In the article, “10 Navy Seal Life Lessons You Can Use Everyday,” Navy Seal Admiral W. H. McRaven shows us how to train like a seal. One of the 10 lessons is to “confront your daily shark.” Wow, really. I don’t want to. That’s why it’s a shark; it’s big, dangerous, mysterious, overwhelming.

In truth, some sharks are overwhelming. But many sharks are sharks – only to us. To others they are simply bosses, bullies, relatives – whoever intimidates and makes us feel smaller than we are.

I can’t tell you what you to do, but I can tell you what I did. I went through a bad, awful, terrible divorce. Specifics aside, I can tell you there were many times when I felt I couldn’t keep going. I wanted to give up and give in. I had grownup with alcoholic parents, was always taking care of other people (mom, little brother, chronically ill older sister) and I had a poor sense of myself as a strong, confident person. So when this ‘challenge’ arose in my life, I was more than shaken to my (already shaky) core.

Here’s what I did:

1) Got a physical and communicated regularly with my doctor

2) Exercised regularly

3) Talked and talked and talked.. thank you to everyone who listened

4) Tried to have fun whenever I could (I wasn’t great at this to begin with and … still not good at it)

5) Worked to change the “tapes” playing in my head that told me, I couldn’t, shouldn’t, wasn’t strong enough, smart enough, etc.

6) I focused on ‘the prize’ – what I wanted as an end result

7) Listened to inspirational (rock n roll songs) like:

Already Gone – Eagles

So often times it happens that we live our lives in chains
And we never even know we have the key

You Gotta Be -Des’ree
You gotta be tough, you gotta be stronger
You gotta be cool, you gotta be calm
 What are your favorites inspirational songs? Share them and what you’ve done to ‘confront your shark.” Go get ’em!

Photo Credit: 3D Shark Will Ellis

Are You Part of the “Other Backward Class”?

I found this homeless man with his dog, he was ever so gentle and loving with man's best friend. Chris told me his dog, Brandy, was all he had in the world. His last dog was taken away from him by the police because he did not have tags or a ...

I read an article about the unexpected death of an Indian politician named, Gopinath Mundie. Mr. Mundie had risen to prominence from, what in India is known as, a low-caste grouping called the “Other Backward Classes.” When I read this, I almost cried. Can you imagine growing up in a country where you, your family and friends are referred to by this derogatory term?

I am not judging the Indian people, their culture or their politics (in fact, we could learn a lesson from them in democracy… if you haven’t seen this Daily Show segment on voter turn out… check it out.)

I am simply asking you to think about your life in America. We have a long way to go in many, many aspects of our young country’s democracy and fairness to our citizens. There are many problems. But one thing we don’t have are Backward Classes. Of course, we have ‘classes’ that ‘we’ consider ‘less than’ – so we all have a lot of work to do on understanding, kindness, sharing, fairness, etc.

Related to this… I hear many people complaining about our economy, but I see the restaurants are full. People complain about fuel prices, but we still drive everywhere. We worry about climate change, yet we leave our lights on, use drive-throughs and in general don’t pay much attention to our individual contribution to the problem.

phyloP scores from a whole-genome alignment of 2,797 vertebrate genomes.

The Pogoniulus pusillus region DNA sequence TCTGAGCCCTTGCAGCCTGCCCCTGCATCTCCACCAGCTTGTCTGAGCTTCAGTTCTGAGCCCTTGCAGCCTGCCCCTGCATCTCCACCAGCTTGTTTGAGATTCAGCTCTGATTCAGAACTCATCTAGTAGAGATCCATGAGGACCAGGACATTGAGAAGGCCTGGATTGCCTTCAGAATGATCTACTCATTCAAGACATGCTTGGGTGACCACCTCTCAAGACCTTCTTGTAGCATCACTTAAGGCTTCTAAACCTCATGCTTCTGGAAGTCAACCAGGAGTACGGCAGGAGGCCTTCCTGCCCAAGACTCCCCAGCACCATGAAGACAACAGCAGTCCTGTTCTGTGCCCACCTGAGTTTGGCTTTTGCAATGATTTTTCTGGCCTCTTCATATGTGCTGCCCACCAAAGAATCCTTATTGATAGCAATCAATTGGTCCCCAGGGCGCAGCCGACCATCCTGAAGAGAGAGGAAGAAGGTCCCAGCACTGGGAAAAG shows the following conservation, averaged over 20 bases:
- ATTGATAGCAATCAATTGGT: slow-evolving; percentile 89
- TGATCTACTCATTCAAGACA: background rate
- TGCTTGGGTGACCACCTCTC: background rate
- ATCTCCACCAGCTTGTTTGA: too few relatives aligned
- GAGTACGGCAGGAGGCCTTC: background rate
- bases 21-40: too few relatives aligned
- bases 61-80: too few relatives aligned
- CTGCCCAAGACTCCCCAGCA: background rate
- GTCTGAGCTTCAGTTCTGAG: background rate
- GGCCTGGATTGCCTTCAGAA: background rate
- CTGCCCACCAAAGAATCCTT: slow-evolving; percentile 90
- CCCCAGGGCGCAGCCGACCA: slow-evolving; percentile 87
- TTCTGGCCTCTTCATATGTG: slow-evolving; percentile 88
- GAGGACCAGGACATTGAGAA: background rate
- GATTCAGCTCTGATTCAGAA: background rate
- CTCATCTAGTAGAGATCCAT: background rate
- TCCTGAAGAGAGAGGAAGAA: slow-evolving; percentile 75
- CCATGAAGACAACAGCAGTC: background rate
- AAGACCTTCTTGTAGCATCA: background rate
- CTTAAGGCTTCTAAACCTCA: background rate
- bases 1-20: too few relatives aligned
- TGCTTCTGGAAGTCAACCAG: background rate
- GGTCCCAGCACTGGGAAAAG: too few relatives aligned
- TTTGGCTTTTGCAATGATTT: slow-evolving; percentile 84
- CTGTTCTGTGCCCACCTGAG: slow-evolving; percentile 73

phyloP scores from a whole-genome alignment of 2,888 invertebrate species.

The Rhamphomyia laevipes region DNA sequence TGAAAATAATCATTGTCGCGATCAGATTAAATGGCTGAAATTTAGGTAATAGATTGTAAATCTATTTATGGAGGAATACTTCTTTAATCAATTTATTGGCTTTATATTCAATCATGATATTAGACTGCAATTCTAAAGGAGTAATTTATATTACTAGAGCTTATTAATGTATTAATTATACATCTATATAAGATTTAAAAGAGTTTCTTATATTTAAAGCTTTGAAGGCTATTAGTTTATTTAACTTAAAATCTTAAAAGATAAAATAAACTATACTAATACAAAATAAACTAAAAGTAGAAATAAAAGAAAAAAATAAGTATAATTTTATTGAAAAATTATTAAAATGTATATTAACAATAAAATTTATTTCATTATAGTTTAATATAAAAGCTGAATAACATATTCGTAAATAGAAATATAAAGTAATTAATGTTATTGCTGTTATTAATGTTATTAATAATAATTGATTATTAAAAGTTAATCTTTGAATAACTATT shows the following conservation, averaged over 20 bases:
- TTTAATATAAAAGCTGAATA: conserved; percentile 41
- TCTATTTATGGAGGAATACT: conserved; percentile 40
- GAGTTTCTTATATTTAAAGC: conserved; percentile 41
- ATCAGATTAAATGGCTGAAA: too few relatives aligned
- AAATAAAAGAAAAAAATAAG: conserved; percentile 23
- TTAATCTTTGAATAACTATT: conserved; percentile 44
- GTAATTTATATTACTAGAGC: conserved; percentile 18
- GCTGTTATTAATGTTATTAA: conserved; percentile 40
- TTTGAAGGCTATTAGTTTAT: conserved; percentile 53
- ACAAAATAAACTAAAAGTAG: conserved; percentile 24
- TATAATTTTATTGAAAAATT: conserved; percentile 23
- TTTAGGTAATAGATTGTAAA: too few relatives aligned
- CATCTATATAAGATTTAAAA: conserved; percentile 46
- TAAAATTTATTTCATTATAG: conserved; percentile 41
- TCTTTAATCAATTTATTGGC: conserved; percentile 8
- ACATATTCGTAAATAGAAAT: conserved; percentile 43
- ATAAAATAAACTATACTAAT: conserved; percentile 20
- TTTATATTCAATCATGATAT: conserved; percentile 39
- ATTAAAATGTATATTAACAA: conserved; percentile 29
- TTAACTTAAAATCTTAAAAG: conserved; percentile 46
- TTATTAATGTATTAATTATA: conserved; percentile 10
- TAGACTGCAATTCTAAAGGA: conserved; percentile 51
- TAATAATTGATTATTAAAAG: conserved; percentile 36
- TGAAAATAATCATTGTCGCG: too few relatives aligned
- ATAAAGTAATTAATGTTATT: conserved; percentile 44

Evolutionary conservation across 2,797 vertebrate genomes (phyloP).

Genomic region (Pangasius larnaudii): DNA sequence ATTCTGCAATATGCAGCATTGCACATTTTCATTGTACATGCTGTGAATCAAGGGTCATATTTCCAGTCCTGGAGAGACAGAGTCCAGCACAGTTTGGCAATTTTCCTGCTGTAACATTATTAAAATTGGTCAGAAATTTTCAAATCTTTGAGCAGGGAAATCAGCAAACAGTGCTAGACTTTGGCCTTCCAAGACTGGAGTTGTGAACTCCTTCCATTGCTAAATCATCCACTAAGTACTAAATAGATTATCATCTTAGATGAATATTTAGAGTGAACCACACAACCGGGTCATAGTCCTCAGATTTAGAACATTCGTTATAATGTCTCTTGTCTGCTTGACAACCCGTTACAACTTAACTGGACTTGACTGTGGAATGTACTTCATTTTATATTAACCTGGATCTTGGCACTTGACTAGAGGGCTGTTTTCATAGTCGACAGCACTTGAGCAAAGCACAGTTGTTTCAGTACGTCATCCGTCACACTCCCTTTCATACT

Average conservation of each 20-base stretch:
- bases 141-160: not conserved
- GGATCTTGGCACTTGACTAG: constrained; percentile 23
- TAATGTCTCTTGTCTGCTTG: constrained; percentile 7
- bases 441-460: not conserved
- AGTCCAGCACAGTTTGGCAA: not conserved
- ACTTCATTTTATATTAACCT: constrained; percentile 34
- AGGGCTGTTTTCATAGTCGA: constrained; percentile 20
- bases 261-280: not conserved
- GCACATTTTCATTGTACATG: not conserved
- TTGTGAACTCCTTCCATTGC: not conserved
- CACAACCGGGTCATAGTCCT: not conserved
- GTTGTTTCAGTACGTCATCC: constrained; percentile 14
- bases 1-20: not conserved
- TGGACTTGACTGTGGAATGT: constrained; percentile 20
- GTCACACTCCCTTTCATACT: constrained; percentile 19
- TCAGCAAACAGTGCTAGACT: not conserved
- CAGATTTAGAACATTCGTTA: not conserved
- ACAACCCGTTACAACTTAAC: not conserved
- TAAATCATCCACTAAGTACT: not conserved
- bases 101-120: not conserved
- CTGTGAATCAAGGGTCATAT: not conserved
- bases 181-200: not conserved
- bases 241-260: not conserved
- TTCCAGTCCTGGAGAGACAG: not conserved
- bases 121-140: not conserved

I’m not blaming anyone… I have many improvements to make in my own life. For today, I am asking you to think about how lucky you are that you live in a country (with all its flaws) where education is universal and opportunities are abundant. The chance to live a life that most people on the planet would give everything to have a chance to experience. So the next time your dry cleaning isn’t ready on time or the grocery store is out of your favorite ice cream, will you stop and be grateful for the abundance that being born American has given you?

P.S. One other item of interest about Mr. Mundie… “His home district of Beed is infamous for female foeticide (where they find out if a fetus is a girl or a boy and then abort it if it is a girl) and given that he has three daughters and no son, he was often hailed as an example for others to follow. One of his daughters, Pankaja Munde-Palve, is a member of the Maharashtra state assembly.” Mr. Mundie.. you will be missed but your legacy lives on.

Photo credit: His Entire World: Homeless Man  Beverly and Pack

The Creative Journey… What About the Money?

“Art suffers the moment other people start paying for it. The more you need the money, the more people will tell you what to do. The less control you will have. The more bullshit you will have to swallow. The less joy it will bring. Know this and plan accordingly.” Hugh MacLeod

This post is dedicated to my daughter, Jenna aka Jenna Marbles, the YouTuber. (If you know a girl between the ages of 13 and 20, they probably know her.)  Here’s a  NY Times article about her.

Jenna has always been a free spirit who found a way to cope with ‘regular’ life. She made some videos in high school, but she wasn’t a ‘theater kid’ and never had aspirations of ‘fame’ that I know of. So when her video, “How to Trick People Into Thinking You’re Good Looking” (warning language) got 5 million views in its first week, you could say she ‘stumbled’ into making videos for a living.

The fact that she single handedly writes, films, stars in, edits and uploads a new video every week (and has for 4+ year) is amazing. SHE HAS NEVER MISSED A WEEK — that’s 215 video in 215 weeks! 1.5 Billion views. Many people think what she does is easy. Try producing original content every week for 215 weeks. But there’s a story beyond that, that’s even more impressive (besides how much she cares about the people who support her.)

She understands who she is and what she wants. In the quote above, MacLeod talks about how money influences art. Jenna wants creative control and isn’t willing to let the bullshit run her life.

I am immensely proud of her for that.

Black & White & You All Over

Some people say that the world is falling apart. Some say it’s never been better.

What do you say?

No really, what do you say? Everyday… do you reflect the “getting better” or the “falling apart”? The truth often shows itself in subtle ways.